On learning social media boundaries:
What really drew the line was when I was in public and someone grabbed me and said, 'Hey, what happened with you and [your ex] Glen?' I got confused. This person grabbed me like I knew them and I was going to lash out like, 'Why would you ask me something like that?' I had to remember that my whole relationship was public. I learned I got to scale back if I’m talking to someone new and I can’t be so open in public with it. This is my life. Emotions are involved with this and this isn’t healthy to have people coming up to me asking me about this all the time. I kind of had to find a happy medium between talking to new people and still keeping my fans in the loop. It doesn’t matter if you’re famous or not, you want to acknowledge your significant other and be like, 'Hey, I’m happy' and post things, but I’m not going to be as open about it like my last relationship. It’s definitely a lesson learned.

On comparisons in the music industry:
It’s the worst thing ever. There’s always competition in the world, but you don’t have to be enemies. You can empower each other. I feel like it’s coming back though, like in the '90s, when female R&B singers empowered one another, got on each another’s songs, and did tours and shows together. I feel like that was super cool. Me and this other artist, Kehlani, talked about it the other day. We’re going to get in the studio. We were saying we should go on tour with these female artists and do this whole "woman empowerment" thing. That would be so dope and I don’t know why people, especially women, always want to compete with each other and bring one another down. If we come together and support one another, we could be so powerful and men would have no say in anything (Laughs).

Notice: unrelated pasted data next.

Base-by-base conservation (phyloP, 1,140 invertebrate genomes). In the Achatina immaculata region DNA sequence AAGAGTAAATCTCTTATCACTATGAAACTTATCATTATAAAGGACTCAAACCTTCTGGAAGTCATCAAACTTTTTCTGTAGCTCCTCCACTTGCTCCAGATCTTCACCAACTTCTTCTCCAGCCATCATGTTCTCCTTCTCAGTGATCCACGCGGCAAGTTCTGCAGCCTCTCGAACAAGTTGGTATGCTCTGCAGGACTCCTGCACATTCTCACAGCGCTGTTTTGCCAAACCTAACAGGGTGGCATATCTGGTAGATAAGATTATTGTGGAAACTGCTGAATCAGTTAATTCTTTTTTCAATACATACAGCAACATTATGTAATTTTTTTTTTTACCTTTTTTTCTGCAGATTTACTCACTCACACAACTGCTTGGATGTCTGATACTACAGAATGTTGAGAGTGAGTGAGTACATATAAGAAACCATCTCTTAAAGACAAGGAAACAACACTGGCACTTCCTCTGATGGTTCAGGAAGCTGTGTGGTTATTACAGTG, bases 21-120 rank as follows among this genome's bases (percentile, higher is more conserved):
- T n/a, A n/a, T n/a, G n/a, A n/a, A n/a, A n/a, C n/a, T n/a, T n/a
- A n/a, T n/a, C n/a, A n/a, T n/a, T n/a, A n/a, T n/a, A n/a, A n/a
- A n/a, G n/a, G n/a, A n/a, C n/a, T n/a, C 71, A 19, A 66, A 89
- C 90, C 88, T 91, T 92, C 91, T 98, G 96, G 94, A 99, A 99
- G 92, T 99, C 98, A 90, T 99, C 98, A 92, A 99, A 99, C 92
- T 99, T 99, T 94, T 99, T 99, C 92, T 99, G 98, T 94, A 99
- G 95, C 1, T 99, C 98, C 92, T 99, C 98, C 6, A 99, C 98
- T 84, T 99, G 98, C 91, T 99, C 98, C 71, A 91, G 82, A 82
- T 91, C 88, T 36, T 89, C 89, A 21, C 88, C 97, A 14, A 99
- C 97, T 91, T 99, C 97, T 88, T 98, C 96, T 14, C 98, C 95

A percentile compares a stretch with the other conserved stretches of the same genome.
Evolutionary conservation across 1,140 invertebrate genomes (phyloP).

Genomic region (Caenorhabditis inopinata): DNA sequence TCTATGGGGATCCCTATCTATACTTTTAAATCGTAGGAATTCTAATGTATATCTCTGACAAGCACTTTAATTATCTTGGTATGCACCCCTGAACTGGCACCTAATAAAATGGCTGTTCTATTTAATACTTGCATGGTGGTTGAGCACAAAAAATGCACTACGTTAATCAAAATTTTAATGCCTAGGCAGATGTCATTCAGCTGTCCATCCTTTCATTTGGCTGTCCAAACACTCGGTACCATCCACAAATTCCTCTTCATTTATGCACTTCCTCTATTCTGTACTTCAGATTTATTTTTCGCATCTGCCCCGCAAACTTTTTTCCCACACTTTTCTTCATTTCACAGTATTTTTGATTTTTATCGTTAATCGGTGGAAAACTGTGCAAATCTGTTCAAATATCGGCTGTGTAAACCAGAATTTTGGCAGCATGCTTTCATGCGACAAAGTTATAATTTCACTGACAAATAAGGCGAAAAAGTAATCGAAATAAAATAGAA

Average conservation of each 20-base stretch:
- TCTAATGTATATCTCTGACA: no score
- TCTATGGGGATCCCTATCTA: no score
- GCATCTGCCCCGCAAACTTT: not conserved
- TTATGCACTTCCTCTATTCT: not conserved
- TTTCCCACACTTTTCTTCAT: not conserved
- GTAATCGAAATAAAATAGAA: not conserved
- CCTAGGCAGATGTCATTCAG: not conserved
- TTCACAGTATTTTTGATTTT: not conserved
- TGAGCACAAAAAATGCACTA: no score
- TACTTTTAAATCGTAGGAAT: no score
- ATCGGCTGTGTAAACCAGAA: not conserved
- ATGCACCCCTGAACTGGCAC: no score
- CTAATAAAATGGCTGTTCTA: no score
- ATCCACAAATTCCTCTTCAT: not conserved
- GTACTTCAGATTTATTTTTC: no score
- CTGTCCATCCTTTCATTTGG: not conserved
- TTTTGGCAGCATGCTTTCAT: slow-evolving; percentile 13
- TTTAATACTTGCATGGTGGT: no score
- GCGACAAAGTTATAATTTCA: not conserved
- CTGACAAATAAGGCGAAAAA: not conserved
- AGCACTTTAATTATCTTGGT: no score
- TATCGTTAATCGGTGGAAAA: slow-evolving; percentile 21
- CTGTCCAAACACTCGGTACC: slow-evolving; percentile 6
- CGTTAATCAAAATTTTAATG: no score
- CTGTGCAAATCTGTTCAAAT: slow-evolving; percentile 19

Mentors-in-my-head:
I definitely look up to Rihanna. She doesn’t care what anyone thinks of her and she’s not afraid of taking risks, and trying different things whether it’s fashion or music. She’s all about what makes her comfortable. Meeting Rihanna [at the Roc Nation pre-Grammys brunch] was a crazy huge moment for me. She already knew who I was too, which was really, really crazy. I walked up to her friend Melissa [Forde] and she goes, 'Hey, Justine,' and I go 'Wait, hold up. You know my name? Is this real? Am I tripping?'

Another person is Beyoncé. She’s really the hardest worker in the music industry, and just in life. She’s always pushing her limits and always keeps her fans entertained. Aaliyah, too. She inspires many female artists my age. Just her swag and how chill she was, and Missy Elliott. When it comes to writing, her melodies, her phrases and metaphors, she’s really creative—it’s crazy. When I’m in the studio, I try to get as creative as she does.